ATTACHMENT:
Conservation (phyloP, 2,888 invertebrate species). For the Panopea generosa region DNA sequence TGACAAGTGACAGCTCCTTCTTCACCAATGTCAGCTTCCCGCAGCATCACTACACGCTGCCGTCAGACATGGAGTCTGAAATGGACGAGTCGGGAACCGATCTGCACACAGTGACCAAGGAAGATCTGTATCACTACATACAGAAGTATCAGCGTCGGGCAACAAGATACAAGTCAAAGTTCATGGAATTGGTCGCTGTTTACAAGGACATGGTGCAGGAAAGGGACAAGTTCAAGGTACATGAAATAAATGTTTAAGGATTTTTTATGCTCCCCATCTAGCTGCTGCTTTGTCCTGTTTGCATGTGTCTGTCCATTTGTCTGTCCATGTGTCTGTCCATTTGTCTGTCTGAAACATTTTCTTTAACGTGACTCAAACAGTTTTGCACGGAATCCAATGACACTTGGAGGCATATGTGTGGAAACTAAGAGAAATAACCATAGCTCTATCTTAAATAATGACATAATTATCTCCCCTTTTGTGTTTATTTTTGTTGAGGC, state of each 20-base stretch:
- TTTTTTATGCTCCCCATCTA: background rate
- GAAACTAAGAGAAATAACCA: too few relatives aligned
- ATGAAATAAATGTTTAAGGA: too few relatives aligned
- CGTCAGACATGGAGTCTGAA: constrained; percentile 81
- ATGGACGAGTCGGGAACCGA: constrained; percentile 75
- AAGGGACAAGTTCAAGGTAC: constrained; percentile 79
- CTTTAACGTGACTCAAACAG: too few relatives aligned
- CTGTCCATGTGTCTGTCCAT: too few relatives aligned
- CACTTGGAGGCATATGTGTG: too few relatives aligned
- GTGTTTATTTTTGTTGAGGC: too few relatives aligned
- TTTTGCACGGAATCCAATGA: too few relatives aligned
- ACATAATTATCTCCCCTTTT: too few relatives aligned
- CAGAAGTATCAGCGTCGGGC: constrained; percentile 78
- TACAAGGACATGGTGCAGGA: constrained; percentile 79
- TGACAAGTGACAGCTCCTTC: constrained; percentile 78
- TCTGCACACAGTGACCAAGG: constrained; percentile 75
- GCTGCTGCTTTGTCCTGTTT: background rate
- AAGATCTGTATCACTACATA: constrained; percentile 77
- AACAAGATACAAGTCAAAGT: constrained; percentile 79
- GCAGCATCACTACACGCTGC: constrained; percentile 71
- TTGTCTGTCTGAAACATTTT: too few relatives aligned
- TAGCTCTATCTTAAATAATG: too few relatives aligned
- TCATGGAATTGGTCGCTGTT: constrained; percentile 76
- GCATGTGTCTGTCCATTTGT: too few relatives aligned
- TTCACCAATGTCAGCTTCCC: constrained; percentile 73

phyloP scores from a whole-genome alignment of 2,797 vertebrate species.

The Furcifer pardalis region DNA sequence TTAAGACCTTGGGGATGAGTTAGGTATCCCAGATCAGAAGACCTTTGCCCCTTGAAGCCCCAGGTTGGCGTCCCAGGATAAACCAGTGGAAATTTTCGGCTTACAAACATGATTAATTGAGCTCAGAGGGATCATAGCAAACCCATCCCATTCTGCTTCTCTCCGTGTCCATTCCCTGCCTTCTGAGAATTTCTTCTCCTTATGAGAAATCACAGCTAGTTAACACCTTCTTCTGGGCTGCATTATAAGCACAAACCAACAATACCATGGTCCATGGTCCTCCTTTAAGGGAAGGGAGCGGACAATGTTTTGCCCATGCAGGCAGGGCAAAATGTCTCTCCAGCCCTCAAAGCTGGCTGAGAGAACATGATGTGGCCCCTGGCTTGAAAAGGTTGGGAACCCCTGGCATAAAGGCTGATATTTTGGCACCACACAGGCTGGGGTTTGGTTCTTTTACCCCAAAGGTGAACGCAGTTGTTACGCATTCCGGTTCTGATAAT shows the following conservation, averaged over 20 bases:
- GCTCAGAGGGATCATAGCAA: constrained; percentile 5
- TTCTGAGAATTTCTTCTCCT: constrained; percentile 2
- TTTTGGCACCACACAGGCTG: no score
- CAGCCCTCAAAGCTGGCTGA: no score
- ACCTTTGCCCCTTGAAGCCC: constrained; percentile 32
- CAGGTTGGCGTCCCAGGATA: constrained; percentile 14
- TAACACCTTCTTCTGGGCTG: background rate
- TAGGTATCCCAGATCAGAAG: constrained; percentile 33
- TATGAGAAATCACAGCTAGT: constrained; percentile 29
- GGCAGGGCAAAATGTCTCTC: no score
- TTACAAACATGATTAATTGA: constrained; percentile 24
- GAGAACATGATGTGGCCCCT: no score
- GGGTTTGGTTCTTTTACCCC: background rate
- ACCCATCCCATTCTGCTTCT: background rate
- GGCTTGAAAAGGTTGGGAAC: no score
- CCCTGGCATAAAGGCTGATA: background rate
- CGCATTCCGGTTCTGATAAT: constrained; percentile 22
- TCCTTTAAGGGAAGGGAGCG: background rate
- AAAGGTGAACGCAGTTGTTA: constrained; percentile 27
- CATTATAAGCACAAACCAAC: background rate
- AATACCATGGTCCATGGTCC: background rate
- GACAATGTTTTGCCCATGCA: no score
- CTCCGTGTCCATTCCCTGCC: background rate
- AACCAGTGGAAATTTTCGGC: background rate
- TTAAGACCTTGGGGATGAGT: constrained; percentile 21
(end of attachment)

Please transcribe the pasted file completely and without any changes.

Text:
Conservation (phyloP, 2,888 invertebrate species). For the Panopea generosa region DNA sequence TGACAAGTGACAGCTCCTTCTTCACCAATGTCAGCTTCCCGCAGCATCACTACACGCTGCCGTCAGACATGGAGTCTGAAATGGACGAGTCGGGAACCGATCTGCACACAGTGACCAAGGAAGATCTGTATCACTACATACAGAAGTATCAGCGTCGGGCAACAAGATACAAGTCAAAGTTCATGGAATTGGTCGCTGTTTACAAGGACATGGTGCAGGAAAGGGACAAGTTCAAGGTACATGAAATAAATGTTTAAGGATTTTTTATGCTCCCCATCTAGCTGCTGCTTTGTCCTGTTTGCATGTGTCTGTCCATTTGTCTGTCCATGTGTCTGTCCATTTGTCTGTCTGAAACATTTTCTTTAACGTGACTCAAACAGTTTTGCACGGAATCCAATGACACTTGGAGGCATATGTGTGGAAACTAAGAGAAATAACCATAGCTCTATCTTAAATAATGACATAATTATCTCCCCTTTTGTGTTTATTTTTGTTGAGGC, state of each 20-base stretch:
- TTTTTTATGCTCCCCATCTA: background rate
- GAAACTAAGAGAAATAACCA: too few relatives aligned
- ATGAAATAAATGTTTAAGGA: too few relatives aligned
- CGTCAGACATGGAGTCTGAA: constrained; percentile 81
- ATGGACGAGTCGGGAACCGA: constrained; percentile 75
- AAGGGACAAGTTCAAGGTAC: constrained; percentile 79
- CTTTAACGTGACTCAAACAG: too few relatives aligned
- CTGTCCATGTGTCTGTCCAT: too few relatives aligned
- CACTTGGAGGCATATGTGTG: too few relatives aligned
- GTGTTTATTTTTGTTGAGGC: too few relatives aligned
- TTTTGCACGGAATCCAATGA: too few relatives aligned
- ACATAATTATCTCCCCTTTT: too few relatives aligned
- CAGAAGTATCAGCGTCGGGC: constrained; percentile 78
- TACAAGGACATGGTGCAGGA: constrained; percentile 79
- TGACAAGTGACAGCTCCTTC: constrained; percentile 78
- TCTGCACACAGTGACCAAGG: constrained; percentile 75
- GCTGCTGCTTTGTCCTGTTT: background rate
- AAGATCTGTATCACTACATA: constrained; percentile 77
- AACAAGATACAAGTCAAAGT: constrained; percentile 79
- GCAGCATCACTACACGCTGC: constrained; percentile 71
- TTGTCTGTCTGAAACATTTT: too few relatives aligned
- TAGCTCTATCTTAAATAATG: too few relatives aligned
- TCATGGAATTGGTCGCTGTT: constrained; percentile 76
- GCATGTGTCTGTCCATTTGT: too few relatives aligned
- TTCACCAATGTCAGCTTCCC: constrained; percentile 73

phyloP scores from a whole-genome alignment of 2,797 vertebrate species.

The Furcifer pardalis region DNA sequence TTAAGACCTTGGGGATGAGTTAGGTATCCCAGATCAGAAGACCTTTGCCCCTTGAAGCCCCAGGTTGGCGTCCCAGGATAAACCAGTGGAAATTTTCGGCTTACAAACATGATTAATTGAGCTCAGAGGGATCATAGCAAACCCATCCCATTCTGCTTCTCTCCGTGTCCATTCCCTGCCTTCTGAGAATTTCTTCTCCTTATGAGAAATCACAGCTAGTTAACACCTTCTTCTGGGCTGCATTATAAGCACAAACCAACAATACCATGGTCCATGGTCCTCCTTTAAGGGAAGGGAGCGGACAATGTTTTGCCCATGCAGGCAGGGCAAAATGTCTCTCCAGCCCTCAAAGCTGGCTGAGAGAACATGATGTGGCCCCTGGCTTGAAAAGGTTGGGAACCCCTGGCATAAAGGCTGATATTTTGGCACCACACAGGCTGGGGTTTGGTTCTTTTACCCCAAAGGTGAACGCAGTTGTTACGCATTCCGGTTCTGATAAT shows the following conservation, averaged over 20 bases:
- GCTCAGAGGGATCATAGCAA: constrained; percentile 5
- TTCTGAGAATTTCTTCTCCT: constrained; percentile 2
- TTTTGGCACCACACAGGCTG: no score
- CAGCCCTCAAAGCTGGCTGA: no score
- ACCTTTGCCCCTTGAAGCCC: constrained; percentile 32
- CAGGTTGGCGTCCCAGGATA: constrained; percentile 14
- TAACACCTTCTTCTGGGCTG: background rate
- TAGGTATCCCAGATCAGAAG: constrained; percentile 33
- TATGAGAAATCACAGCTAGT: constrained; percentile 29
- GGCAGGGCAAAATGTCTCTC: no score
- TTACAAACATGATTAATTGA: constrained; percentile 24
- GAGAACATGATGTGGCCCCT: no score
- GGGTTTGGTTCTTTTACCCC: background rate
- ACCCATCCCATTCTGCTTCT: background rate
- GGCTTGAAAAGGTTGGGAAC: no score
- CCCTGGCATAAAGGCTGATA: background rate
- CGCATTCCGGTTCTGATAAT: constrained; percentile 22
- TCCTTTAAGGGAAGGGAGCG: background rate
- AAAGGTGAACGCAGTTGTTA: constrained; percentile 27
- CATTATAAGCACAAACCAAC: background rate
- AATACCATGGTCCATGGTCC: background rate
- GACAATGTTTTGCCCATGCA: no score
- CTCCGTGTCCATTCCCTGCC: background rate
- AACCAGTGGAAATTTTCGGC: background rate
- TTAAGACCTTGGGGATGAGT: constrained; percentile 21